1. Behavior: The only big hawk here in fall and winter that hovers over open fields. Often perches on power poles, power lines and the very top of trees (Red-tailed Hawks tend to perch lower down.) 
  1. Habitat: Nearly exclusively found near open country. 
  1. Size: Large hawks with long wings. 

There are a few spots in Minnesota where Rough-legged Hawks are seasonally abundant, such as in Aitkin County and in wild rice beds south of Brainerd.

They are also found near Sax-Zim Bog. (While Pam and John weren’t quite sure of this, it was confirmed at the end of the segment by Betsy Crabb, the mayor of nearby Meadowlands and Green Cheese Trivia host.)

An Evening Grosbeak shows off its beautiful colors in Meadowlands.
Lorie Shaull
An Evening Grosbeak shows off its beautiful colors in Meadowlands.

Who else is coming to town?

Other eagerly awaited winter residents are the Pine and Evening Grosbeaks, Pine Siskins and Common Redpolls. John has heard reports that the grosbeaks have been seen in the state but hasn’t seen them himself yet.

Pine and Evening Grosbeaks are somewhat reliable winter residents to Northern Minnesota. Pine Siskins and Common Redpolls, however, are more intermittent visitors.

Unfortunately for Pam, the vibrant Evening Grosbeaks typically don’t venture as far south as Brainerd. Instead, she drives up to Sax-Zim Bog to see them.

Sax-Zim Bog

Sax-Zim Bog is a biodiversity hot spot for birds, and a nationwide destination for birders. The large, visible population of Great Gray Owls is most people’s focus, but there are also grosbeaks, Boreal Chickadees and even Rough-legged Hawks to admire.

Even better, Sax-Zim Bog has a phenomenal group of naturalists who offer some great field trips. Hope to see you there!

Controversy among the bird nerds

To conclude, John and Pam discuss a controversy in the birding world: a recent decision by the American Ornithological Society to remove people’s names from the common names for birds (like Cooper’s Hawk, Swainson’s Hawk and Wilson’s Warbler). This decision was made for a variety of reasons, including cultural, scientific and educational.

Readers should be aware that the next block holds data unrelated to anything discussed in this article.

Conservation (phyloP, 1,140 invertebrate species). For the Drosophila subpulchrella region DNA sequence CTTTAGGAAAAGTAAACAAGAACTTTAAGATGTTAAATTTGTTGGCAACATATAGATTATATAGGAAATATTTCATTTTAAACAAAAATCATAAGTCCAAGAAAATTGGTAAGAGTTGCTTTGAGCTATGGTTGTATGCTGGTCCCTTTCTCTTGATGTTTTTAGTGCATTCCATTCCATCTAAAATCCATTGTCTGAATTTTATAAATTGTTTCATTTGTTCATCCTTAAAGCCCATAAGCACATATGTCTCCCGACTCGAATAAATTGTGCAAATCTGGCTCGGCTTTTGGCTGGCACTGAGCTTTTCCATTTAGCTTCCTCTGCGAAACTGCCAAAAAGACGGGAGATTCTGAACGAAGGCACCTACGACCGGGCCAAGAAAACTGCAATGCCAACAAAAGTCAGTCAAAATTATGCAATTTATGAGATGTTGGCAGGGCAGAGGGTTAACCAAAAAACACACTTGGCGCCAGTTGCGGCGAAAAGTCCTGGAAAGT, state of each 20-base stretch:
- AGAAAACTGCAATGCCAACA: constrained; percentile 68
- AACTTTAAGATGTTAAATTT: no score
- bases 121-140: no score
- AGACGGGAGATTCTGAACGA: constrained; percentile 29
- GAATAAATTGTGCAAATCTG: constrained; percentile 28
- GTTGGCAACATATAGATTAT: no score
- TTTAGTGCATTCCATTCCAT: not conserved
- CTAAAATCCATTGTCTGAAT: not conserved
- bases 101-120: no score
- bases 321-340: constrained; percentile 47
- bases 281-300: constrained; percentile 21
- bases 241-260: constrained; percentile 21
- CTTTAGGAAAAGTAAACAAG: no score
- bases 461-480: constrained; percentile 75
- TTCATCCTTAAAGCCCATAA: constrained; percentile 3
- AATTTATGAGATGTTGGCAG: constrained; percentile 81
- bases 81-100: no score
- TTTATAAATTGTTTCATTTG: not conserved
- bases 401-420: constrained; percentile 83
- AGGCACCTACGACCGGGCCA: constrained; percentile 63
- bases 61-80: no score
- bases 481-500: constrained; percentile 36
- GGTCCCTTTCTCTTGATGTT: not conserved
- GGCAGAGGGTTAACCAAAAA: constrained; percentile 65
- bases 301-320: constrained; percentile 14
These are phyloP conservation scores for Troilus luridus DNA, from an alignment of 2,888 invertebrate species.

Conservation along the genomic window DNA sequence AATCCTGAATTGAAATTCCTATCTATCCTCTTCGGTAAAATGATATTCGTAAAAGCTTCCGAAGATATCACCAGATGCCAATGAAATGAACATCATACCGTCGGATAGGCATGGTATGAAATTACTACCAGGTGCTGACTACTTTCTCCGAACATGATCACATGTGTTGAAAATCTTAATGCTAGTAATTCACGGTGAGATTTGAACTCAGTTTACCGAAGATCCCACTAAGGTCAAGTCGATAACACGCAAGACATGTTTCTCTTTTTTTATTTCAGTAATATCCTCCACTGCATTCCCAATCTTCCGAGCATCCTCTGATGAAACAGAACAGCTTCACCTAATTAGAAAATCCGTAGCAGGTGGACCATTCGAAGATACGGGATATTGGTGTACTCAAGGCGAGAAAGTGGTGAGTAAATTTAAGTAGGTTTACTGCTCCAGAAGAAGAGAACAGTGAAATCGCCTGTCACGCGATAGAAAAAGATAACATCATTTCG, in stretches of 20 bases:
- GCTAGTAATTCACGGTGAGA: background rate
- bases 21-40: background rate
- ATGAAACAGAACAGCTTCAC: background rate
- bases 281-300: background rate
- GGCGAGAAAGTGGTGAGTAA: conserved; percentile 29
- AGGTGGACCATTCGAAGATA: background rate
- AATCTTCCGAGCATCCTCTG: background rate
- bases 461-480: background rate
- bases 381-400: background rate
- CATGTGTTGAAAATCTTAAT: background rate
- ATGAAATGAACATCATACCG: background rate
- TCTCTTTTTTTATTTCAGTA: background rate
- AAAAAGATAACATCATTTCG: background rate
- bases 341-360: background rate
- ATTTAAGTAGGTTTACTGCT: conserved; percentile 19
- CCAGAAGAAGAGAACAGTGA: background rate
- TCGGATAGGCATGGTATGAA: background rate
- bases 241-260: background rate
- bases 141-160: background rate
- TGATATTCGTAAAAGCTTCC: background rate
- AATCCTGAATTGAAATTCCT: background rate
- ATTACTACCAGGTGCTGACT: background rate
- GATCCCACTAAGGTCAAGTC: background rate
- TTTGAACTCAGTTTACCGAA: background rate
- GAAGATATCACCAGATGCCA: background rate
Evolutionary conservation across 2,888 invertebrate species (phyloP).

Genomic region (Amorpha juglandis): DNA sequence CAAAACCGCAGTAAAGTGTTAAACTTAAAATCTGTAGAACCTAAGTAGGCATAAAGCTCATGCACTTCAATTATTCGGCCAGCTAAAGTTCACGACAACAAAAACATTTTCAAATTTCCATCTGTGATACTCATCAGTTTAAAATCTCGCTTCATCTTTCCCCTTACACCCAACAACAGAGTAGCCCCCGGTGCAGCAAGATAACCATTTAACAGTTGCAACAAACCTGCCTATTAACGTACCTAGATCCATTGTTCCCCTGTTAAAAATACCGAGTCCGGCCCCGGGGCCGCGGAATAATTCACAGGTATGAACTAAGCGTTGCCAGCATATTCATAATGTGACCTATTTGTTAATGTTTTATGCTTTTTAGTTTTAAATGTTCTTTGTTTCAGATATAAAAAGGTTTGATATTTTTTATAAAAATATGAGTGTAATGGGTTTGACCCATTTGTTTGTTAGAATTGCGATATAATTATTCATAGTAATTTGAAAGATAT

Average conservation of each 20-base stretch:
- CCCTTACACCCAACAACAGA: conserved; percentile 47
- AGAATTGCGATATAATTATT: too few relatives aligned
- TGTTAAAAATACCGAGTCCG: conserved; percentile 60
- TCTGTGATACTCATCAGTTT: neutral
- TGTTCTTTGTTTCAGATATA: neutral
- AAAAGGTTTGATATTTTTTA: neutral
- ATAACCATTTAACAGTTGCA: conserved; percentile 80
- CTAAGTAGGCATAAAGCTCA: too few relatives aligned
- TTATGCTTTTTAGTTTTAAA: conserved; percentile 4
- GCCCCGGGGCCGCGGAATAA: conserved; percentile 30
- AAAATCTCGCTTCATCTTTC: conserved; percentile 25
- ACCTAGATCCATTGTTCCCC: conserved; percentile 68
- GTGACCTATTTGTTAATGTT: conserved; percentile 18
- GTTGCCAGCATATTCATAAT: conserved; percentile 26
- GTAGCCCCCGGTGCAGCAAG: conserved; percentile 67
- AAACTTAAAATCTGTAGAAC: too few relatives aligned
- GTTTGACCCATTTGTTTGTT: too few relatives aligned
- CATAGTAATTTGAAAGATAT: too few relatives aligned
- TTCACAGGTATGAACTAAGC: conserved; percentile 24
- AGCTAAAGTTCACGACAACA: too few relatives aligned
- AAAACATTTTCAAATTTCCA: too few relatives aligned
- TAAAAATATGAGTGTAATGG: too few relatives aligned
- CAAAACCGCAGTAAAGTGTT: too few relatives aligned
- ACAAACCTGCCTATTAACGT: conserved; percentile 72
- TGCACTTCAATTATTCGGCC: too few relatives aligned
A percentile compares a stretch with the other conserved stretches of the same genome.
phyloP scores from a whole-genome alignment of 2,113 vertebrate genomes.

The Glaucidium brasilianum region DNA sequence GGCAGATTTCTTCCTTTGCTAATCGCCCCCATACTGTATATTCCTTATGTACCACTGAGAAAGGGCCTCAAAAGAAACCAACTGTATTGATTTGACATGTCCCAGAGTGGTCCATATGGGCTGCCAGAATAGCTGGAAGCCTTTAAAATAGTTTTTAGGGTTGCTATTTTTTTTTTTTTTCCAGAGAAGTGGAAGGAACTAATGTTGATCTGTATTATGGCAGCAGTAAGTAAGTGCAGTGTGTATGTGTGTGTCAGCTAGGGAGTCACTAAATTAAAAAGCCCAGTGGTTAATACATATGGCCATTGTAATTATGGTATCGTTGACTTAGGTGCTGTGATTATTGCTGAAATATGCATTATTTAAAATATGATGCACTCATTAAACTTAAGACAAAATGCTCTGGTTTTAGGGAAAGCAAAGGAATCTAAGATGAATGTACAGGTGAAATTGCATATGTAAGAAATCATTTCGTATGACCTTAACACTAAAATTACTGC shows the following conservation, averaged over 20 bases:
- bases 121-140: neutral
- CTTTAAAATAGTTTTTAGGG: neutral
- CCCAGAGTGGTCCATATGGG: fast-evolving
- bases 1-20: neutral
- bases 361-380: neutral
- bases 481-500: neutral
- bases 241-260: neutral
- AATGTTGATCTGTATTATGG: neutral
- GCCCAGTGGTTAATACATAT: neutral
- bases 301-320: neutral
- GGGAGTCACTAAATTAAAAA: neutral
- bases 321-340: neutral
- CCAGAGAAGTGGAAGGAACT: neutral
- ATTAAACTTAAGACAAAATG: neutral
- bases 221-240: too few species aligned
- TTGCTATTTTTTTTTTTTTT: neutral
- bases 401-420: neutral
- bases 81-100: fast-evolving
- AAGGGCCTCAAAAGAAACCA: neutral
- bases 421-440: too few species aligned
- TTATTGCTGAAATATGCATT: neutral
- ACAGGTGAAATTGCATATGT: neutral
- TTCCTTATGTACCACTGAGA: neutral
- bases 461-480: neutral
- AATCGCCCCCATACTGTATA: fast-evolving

Firstly, some of the human namesakes of these birds were slaveowners or participated in other unacceptable practices or beliefs. Replacing these names will, proponents suggest, make birding a more inclusive experience.

A Cooper's Hawk sits on a roadside barrier in Blaine, Minnesota. It is a small hawk with a white rump patch, long banded tail, and dark brown back.
iNaturalist user robinc2803
A Cooper's Hawk sits on a roadside barrier in Blaine, Minnesota.

Secondly, ascribing one human’s name to an entire species negates the species’ own unique characteristics, history and importance, suggest proponents of the renaming initiative. The new common names aim to redirect focus to the bird itself, instead of a human.

Lastly, human names are useless for those learning how to identify birds. A name like “Yellow-rumped Warbler” or “Boreal Chickadee” tells a birder something about the bird: plumage and habitat, respectively. “Cooper’s Hawk” lacks that specificity.

John and Pam are less enthusiastic about the initiative, but willing to accept it.

“First of all, it’ll be a big mess, but we’ll get used to it ... I understand why they’re doing it,” Pam said. “ … I get that, but to me, a Cooper’s Hawk has been a Cooper’s Hawk for a long time!”

John responded, “Right? Unless you think back to when — now, was that the one known as the Pigeon Hawk? Or was that the Chicken Hawk?”

“It was one of those,” Pam responded.